Eugene Jordan shares the life lessons and insights he’s learnt during his first seven years of marriage.
As my wife and I hit the seven-year marker in our marriage I wanted to take a moment to reflect and share seven things that I have learnt about marriage over the past seven years of our journey.
1. My mother can no longer be my No 1 woman
The reality is this: some of the choices my wife and I make are not always going to be in line with my mother’s wishes. I learnt this pretty early on. Picture this: it’s our wedding rehearsal, and we’re in church being told what to expect from our ceremony, when the minister asked me, “Who’ll be taking pictures with us whilst signing the register?” I requested it would just be my best man and the chief bridesmaid. My mother, however, had other ideas. My wife and I had already planned this day, so it was my duty to stick by that, no matter who decided to contend it. This caused a public debate with the woman who birthed me, as I made a stand for what my wife and I had planned. Was I handed a very public backhander for it? Yeah sure, but sometimes that’s the price you pay for standing by your woman!
2. Marriage – More than just a couple of love birds
Bill Withers wrote a song called ‘Just The Two Of Us’, but I’ve found marriage to be anything but that. My wife and I spend a lot of time speaking with each other’s families and, over the years, it’s highlighted the benefits of building our own personal bonds with each other’s family members. Developing our own personal connections has been crucial to the development and building of the family support network that we now have.
3. Everything’s said in love
‘It’s not what you said, it’s how you said it.’ Ever heard this saying before? I’ve learnt that wives will not always say the stuff you want to hear. Sometimes the things you may need to hear are already being said; however, you’re unable to digest the advice because of how the message was packaged.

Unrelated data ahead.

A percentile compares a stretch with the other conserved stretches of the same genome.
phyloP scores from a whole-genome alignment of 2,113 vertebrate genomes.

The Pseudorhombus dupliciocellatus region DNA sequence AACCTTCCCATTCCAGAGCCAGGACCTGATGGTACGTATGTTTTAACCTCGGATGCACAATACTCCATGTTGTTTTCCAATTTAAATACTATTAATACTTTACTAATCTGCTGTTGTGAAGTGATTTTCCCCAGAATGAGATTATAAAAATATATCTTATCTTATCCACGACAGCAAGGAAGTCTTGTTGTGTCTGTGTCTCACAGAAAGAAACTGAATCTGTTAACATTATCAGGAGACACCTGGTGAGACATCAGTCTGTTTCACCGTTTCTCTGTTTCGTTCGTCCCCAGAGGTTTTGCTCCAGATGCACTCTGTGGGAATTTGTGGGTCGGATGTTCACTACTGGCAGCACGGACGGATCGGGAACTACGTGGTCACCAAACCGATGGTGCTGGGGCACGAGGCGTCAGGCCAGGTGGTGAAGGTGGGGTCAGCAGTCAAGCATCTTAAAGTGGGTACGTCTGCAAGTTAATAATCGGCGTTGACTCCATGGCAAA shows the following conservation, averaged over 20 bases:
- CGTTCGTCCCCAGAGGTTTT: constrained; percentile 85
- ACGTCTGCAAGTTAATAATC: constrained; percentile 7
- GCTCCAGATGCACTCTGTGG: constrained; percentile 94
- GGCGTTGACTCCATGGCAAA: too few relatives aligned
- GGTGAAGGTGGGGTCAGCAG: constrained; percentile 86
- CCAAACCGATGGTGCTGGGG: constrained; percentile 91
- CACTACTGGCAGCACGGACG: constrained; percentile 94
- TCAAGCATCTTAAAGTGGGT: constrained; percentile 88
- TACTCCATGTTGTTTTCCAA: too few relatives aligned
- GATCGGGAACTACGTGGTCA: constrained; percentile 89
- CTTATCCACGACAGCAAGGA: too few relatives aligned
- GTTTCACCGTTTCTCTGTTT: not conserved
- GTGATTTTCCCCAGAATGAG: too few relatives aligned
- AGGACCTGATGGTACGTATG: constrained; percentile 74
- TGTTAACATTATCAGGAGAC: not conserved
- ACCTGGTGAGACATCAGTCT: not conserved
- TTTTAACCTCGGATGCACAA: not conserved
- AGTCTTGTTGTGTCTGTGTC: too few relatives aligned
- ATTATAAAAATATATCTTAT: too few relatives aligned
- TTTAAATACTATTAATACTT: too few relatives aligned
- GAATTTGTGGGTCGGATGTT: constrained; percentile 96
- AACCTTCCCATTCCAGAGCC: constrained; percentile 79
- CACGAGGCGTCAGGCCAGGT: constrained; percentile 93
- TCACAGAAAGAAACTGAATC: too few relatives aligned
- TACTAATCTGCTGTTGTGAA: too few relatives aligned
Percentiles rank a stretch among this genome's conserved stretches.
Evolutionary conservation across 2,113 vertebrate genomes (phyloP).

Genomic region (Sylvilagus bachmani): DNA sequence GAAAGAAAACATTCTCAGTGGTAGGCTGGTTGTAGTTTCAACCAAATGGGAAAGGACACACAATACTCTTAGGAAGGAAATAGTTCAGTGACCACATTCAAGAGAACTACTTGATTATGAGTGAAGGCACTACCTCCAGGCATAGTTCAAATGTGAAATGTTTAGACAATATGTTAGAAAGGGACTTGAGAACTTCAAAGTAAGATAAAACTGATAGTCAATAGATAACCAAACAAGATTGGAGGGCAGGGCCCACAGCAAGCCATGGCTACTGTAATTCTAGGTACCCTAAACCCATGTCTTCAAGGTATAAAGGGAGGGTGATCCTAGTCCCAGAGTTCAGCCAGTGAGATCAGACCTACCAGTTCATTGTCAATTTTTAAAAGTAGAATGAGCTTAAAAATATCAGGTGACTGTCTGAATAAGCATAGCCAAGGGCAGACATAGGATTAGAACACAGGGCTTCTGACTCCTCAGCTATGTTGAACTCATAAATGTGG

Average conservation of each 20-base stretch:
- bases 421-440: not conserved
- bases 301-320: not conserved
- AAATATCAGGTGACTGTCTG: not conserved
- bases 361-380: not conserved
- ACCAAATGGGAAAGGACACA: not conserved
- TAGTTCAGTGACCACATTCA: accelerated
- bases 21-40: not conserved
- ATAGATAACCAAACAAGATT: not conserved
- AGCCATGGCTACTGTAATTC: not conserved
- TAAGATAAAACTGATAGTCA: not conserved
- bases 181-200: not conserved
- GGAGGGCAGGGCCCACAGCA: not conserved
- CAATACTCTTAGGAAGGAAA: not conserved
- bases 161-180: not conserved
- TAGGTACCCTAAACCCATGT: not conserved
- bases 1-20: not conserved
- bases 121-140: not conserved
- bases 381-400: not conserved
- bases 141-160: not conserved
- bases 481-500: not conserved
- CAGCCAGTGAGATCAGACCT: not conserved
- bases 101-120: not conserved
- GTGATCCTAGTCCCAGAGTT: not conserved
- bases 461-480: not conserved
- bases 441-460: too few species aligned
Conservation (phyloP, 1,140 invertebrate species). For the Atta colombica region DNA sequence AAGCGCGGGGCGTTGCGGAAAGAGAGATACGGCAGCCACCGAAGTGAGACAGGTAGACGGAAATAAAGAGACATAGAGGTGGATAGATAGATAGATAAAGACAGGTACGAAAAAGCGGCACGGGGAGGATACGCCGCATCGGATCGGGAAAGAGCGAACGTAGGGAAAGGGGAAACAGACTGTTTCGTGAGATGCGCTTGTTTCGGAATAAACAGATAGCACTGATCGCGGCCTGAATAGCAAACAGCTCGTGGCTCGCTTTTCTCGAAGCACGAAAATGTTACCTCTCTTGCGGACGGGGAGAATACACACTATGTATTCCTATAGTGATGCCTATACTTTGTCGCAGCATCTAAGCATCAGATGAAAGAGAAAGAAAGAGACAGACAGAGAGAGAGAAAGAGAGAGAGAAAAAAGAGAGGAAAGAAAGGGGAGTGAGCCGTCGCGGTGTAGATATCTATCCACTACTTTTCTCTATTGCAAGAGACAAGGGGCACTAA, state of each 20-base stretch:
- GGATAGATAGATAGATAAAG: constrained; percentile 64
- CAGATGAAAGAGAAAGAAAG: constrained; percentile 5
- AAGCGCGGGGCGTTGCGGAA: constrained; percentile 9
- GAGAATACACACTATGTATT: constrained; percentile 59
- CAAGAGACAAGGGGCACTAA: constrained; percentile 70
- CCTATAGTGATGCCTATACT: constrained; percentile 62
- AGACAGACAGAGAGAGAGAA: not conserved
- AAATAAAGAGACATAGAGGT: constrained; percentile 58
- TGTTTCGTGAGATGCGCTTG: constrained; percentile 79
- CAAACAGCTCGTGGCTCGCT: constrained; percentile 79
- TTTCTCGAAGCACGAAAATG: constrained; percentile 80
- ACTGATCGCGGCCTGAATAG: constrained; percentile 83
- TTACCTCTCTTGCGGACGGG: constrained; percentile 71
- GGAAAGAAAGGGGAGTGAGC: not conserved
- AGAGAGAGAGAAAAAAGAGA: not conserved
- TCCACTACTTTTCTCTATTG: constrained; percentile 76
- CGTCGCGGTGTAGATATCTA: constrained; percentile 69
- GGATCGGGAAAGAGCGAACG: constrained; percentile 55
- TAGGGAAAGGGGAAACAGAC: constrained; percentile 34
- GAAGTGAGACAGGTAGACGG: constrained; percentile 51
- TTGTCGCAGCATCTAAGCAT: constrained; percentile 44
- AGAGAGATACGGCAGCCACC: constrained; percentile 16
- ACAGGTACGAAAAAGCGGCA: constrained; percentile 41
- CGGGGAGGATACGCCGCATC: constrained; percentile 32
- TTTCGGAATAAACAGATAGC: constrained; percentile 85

It’s important to look beyond how things are said, start paying attention to the content that’s being communicated, and know that it’s all said in love.
4. Nipping it in the bud with other women
One night, when I was young and lacked real life experience, my wife and I were at a bar in London, listening to a poet do his thing. The poet finished and, whilst everyone was clicking their fingers, I started to feel this hand rubbing against mine as it rested on the back of an empty chair. This lady must have been in her 30s and I had just left my teens. I didn’t quite know what to do, so I froze like a deer in headlights. My then girlfriend simply observed to see what my response would be. Safe to say, not responding at all was NOT the best response. A decade on, I’m still reminded of this story! So, to avoid making any more dumb mistakes like this again, I simply nip it in the bud as soon as I get the slightest inappropriate approach.
5. Telling the truth is not the same as being honest
Whilst I’ve always been truthful, I haven’t always been honest. Here’s the difference: ‘Telling the truth’ requires being asked a series of questions and simply answering truthfully. ‘Being honest’ displays the use of free will to openly tell the truth without being probed. I used to think my wife was crazy when she would say, ‘Why can’t you just be honest?’ I’d always answer truthfully if asked, however, as a man, it can be difficult to be ‘open and honest’. I now understand that being forthcoming with information means a lot fewer questions and can turn the ‘Spanish inquisition’ into an honest, pleasant conversation.
6. Kids change everything
I’m thankful for the family I have, and there’s almost nothing in this world that I’d trade them for. However, I’ve come to learn that planning is key if I want any quality time with the Mrs or by myself. Pre-parenthood, it was just the two of us; we could do whatever we wanted, whenever and wherever we wanted. (Wink, wink.)
We didn’t have to plan a thing. Spending time with the Mrs will not always ‘just’ happen when you have kids, so planning how and when to make time for each other is vital.
7. Keep falling in love
As the years have gone by, our likes, dislikes and characters have evolved. We’re no longer the pubescent teenagers we were when we met. What this fundamentally means is that we need to keep an eye on who we’re becoming as we evolve as individuals and as a couple. So it’s crucial to keep falling in love with who your spouse is in the present. Touch base with each other, by talking about things other than work and kids. By continuously rediscovering more about who your partner is in the present, you’ll help towards building a better understanding of how to best serve her needs, keep things fresh, and keep that flame burning.
Eugene Jordan is the founder of the ‘Men and Marriage‘ blog. For more information, visit www.menandmarriage.com, like on Facebook @MenandMarriage, or follow on Twitter @Eu_GeneTweets.